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About Bridget Jack Jeffries

Bridget Jack Jeffries is a human resources professional living in Chicago. She holds a BA in classics from Brigham Young University with a minor in Hebrew and an MA in American religious history from Trinity Evangelical Divinity School. She is a member of the Evangelical Covenant Church and a single mother of two. You can read more of her writings at www.Weighted-Glory.com.

101 thoughts on “The most disturbingest thought I ever wish I never did have

  1. So I’m back-ish… still really busy IRL. I’ll try to get around to making some replies on my last post later this week. I had to get this one off my mind.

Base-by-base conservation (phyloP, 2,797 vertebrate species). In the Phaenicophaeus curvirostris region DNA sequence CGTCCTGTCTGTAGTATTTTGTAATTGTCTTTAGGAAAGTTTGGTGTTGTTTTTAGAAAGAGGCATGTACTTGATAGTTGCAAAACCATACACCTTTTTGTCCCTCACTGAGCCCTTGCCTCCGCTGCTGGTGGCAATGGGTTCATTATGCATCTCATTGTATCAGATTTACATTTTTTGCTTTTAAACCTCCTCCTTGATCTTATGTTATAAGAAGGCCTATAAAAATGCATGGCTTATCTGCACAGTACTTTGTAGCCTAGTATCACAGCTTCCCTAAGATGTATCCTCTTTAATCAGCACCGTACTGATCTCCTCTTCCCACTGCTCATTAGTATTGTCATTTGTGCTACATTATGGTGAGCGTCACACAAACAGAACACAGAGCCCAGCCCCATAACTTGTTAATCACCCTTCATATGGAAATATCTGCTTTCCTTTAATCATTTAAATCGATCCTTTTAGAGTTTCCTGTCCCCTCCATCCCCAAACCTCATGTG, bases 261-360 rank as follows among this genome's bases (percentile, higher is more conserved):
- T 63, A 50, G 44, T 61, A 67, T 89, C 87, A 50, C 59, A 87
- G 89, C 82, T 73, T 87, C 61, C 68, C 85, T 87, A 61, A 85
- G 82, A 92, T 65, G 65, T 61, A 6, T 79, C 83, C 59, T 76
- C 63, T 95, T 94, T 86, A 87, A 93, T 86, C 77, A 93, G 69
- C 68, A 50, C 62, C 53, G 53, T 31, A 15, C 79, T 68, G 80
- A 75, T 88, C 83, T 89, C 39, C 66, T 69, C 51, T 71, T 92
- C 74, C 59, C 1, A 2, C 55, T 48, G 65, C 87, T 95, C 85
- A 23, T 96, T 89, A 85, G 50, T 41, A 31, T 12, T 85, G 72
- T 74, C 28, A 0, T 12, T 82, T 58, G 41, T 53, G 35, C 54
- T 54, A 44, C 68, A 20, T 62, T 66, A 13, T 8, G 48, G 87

2. Ahhh, very nice post. I had no idea Evs believe that Adam & Eve could procreate pre-Fall. Do you believe that Eden was “like heaven,” or do you believe that heaven will be an improvement? I don’t mean just on this point, mind you, but in more general “better than” terms. I’m just seeing an application for your semi-heretical (wink) theosis doctrine to get you off the eternal pregnancy train.

  3. Yes, Eve could get pregnant before the fall. The fall brought about the curse of having a painful birth process, not the curse of pregnancy. Since the garden was free of sin and didn’t have thorns or thistles I have to believe that pregnancy wasn’t at all bad. No morning sickness, etc.

    The Garden was not Heaven though. Heaven will be different than that.

    The idea of heavenly procreation gets in Evangelical’s craw for two reasons. 1) Jesus said there will be no marriage in heaven. 2) We view the chief pleasure of heaven to be enjoying God forever. Sex seems base and pointless when you’ve got the object and creator of all joy there in your presence.